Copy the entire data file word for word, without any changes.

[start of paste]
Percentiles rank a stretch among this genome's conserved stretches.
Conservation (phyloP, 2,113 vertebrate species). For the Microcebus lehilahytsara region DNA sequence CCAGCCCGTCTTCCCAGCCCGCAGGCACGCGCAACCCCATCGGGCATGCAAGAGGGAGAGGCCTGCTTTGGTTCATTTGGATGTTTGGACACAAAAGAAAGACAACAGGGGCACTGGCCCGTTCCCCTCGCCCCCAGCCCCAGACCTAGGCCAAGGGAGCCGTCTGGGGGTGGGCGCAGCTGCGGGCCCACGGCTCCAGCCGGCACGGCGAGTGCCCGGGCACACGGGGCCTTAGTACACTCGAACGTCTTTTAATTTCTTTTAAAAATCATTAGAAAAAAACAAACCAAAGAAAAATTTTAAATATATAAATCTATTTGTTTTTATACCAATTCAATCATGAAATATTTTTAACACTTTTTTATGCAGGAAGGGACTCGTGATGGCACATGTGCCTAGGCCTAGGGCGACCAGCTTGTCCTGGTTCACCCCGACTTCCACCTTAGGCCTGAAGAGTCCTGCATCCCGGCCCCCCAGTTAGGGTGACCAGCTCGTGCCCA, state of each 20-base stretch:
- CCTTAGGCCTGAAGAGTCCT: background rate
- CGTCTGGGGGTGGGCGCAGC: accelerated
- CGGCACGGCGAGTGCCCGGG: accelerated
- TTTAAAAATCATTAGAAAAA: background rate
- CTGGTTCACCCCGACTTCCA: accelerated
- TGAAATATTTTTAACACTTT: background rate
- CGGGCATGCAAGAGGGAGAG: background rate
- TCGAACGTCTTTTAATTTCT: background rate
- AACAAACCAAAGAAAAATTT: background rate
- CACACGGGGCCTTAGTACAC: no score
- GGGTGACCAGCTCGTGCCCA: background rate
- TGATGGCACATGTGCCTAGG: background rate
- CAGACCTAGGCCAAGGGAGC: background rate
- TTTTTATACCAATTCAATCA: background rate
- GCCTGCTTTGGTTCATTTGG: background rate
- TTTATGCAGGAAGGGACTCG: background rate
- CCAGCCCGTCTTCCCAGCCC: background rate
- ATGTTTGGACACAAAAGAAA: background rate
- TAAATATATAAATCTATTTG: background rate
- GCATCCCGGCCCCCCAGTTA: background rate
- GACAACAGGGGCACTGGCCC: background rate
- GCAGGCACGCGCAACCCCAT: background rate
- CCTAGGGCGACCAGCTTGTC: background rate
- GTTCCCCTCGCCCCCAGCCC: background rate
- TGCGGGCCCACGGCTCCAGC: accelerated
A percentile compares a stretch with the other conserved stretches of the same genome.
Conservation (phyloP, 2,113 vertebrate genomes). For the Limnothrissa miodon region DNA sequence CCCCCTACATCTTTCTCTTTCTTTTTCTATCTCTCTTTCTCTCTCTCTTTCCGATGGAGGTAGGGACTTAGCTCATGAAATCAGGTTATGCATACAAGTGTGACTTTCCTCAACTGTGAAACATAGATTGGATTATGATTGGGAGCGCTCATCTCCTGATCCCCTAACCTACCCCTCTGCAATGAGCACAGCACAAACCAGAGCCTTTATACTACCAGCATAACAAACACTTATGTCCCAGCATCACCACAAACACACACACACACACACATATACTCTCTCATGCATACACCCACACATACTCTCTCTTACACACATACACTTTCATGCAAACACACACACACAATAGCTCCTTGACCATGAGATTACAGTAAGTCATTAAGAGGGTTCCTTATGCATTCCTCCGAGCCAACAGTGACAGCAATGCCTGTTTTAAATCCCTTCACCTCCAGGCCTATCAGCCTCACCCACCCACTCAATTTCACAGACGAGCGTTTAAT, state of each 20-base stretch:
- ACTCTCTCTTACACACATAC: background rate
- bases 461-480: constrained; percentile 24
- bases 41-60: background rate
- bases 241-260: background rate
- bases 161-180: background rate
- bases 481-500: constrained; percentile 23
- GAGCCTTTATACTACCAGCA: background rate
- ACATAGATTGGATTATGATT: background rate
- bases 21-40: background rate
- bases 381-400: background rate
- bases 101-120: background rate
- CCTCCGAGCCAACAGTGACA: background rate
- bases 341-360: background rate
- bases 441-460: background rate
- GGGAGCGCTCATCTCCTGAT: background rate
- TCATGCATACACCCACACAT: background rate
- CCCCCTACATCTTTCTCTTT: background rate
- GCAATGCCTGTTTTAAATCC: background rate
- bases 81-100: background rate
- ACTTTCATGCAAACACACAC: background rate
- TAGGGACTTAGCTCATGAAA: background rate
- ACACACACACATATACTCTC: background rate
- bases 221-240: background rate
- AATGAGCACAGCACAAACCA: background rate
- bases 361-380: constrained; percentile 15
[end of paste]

Percentiles rank a stretch among this genome's conserved stretches.
Conservation (phyloP, 2,113 vertebrate species). For the Microcebus lehilahytsara region DNA sequence CCAGCCCGTCTTCCCAGCCCGCAGGCACGCGCAACCCCATCGGGCATGCAAGAGGGAGAGGCCTGCTTTGGTTCATTTGGATGTTTGGACACAAAAGAAAGACAACAGGGGCACTGGCCCGTTCCCCTCGCCCCCAGCCCCAGACCTAGGCCAAGGGAGCCGTCTGGGGGTGGGCGCAGCTGCGGGCCCACGGCTCCAGCCGGCACGGCGAGTGCCCGGGCACACGGGGCCTTAGTACACTCGAACGTCTTTTAATTTCTTTTAAAAATCATTAGAAAAAAACAAACCAAAGAAAAATTTTAAATATATAAATCTATTTGTTTTTATACCAATTCAATCATGAAATATTTTTAACACTTTTTTATGCAGGAAGGGACTCGTGATGGCACATGTGCCTAGGCCTAGGGCGACCAGCTTGTCCTGGTTCACCCCGACTTCCACCTTAGGCCTGAAGAGTCCTGCATCCCGGCCCCCCAGTTAGGGTGACCAGCTCGTGCCCA, state of each 20-base stretch:
- CCTTAGGCCTGAAGAGTCCT: background rate
- CGTCTGGGGGTGGGCGCAGC: accelerated
- CGGCACGGCGAGTGCCCGGG: accelerated
- TTTAAAAATCATTAGAAAAA: background rate
- CTGGTTCACCCCGACTTCCA: accelerated
- TGAAATATTTTTAACACTTT: background rate
- CGGGCATGCAAGAGGGAGAG: background rate
- TCGAACGTCTTTTAATTTCT: background rate
- AACAAACCAAAGAAAAATTT: background rate
- CACACGGGGCCTTAGTACAC: no score
- GGGTGACCAGCTCGTGCCCA: background rate
- TGATGGCACATGTGCCTAGG: background rate
- CAGACCTAGGCCAAGGGAGC: background rate
- TTTTTATACCAATTCAATCA: background rate
- GCCTGCTTTGGTTCATTTGG: background rate
- TTTATGCAGGAAGGGACTCG: background rate
- CCAGCCCGTCTTCCCAGCCC: background rate
- ATGTTTGGACACAAAAGAAA: background rate
- TAAATATATAAATCTATTTG: background rate
- GCATCCCGGCCCCCCAGTTA: background rate
- GACAACAGGGGCACTGGCCC: background rate
- GCAGGCACGCGCAACCCCAT: background rate
- CCTAGGGCGACCAGCTTGTC: background rate
- GTTCCCCTCGCCCCCAGCCC: background rate
- TGCGGGCCCACGGCTCCAGC: accelerated
A percentile compares a stretch with the other conserved stretches of the same genome.
Conservation (phyloP, 2,113 vertebrate genomes). For the Limnothrissa miodon region DNA sequence CCCCCTACATCTTTCTCTTTCTTTTTCTATCTCTCTTTCTCTCTCTCTTTCCGATGGAGGTAGGGACTTAGCTCATGAAATCAGGTTATGCATACAAGTGTGACTTTCCTCAACTGTGAAACATAGATTGGATTATGATTGGGAGCGCTCATCTCCTGATCCCCTAACCTACCCCTCTGCAATGAGCACAGCACAAACCAGAGCCTTTATACTACCAGCATAACAAACACTTATGTCCCAGCATCACCACAAACACACACACACACACACATATACTCTCTCATGCATACACCCACACATACTCTCTCTTACACACATACACTTTCATGCAAACACACACACACAATAGCTCCTTGACCATGAGATTACAGTAAGTCATTAAGAGGGTTCCTTATGCATTCCTCCGAGCCAACAGTGACAGCAATGCCTGTTTTAAATCCCTTCACCTCCAGGCCTATCAGCCTCACCCACCCACTCAATTTCACAGACGAGCGTTTAAT, state of each 20-base stretch:
- ACTCTCTCTTACACACATAC: background rate
- bases 461-480: constrained; percentile 24
- bases 41-60: background rate
- bases 241-260: background rate
- bases 161-180: background rate
- bases 481-500: constrained; percentile 23
- GAGCCTTTATACTACCAGCA: background rate
- ACATAGATTGGATTATGATT: background rate
- bases 21-40: background rate
- bases 381-400: background rate
- bases 101-120: background rate
- CCTCCGAGCCAACAGTGACA: background rate
- bases 341-360: background rate
- bases 441-460: background rate
- GGGAGCGCTCATCTCCTGAT: background rate
- TCATGCATACACCCACACAT: background rate
- CCCCCTACATCTTTCTCTTT: background rate
- GCAATGCCTGTTTTAAATCC: background rate
- bases 81-100: background rate
- ACTTTCATGCAAACACACAC: background rate
- TAGGGACTTAGCTCATGAAA: background rate
- ACACACACACATATACTCTC: background rate
- bases 221-240: background rate
- AATGAGCACAGCACAAACCA: background rate
- bases 361-380: constrained; percentile 15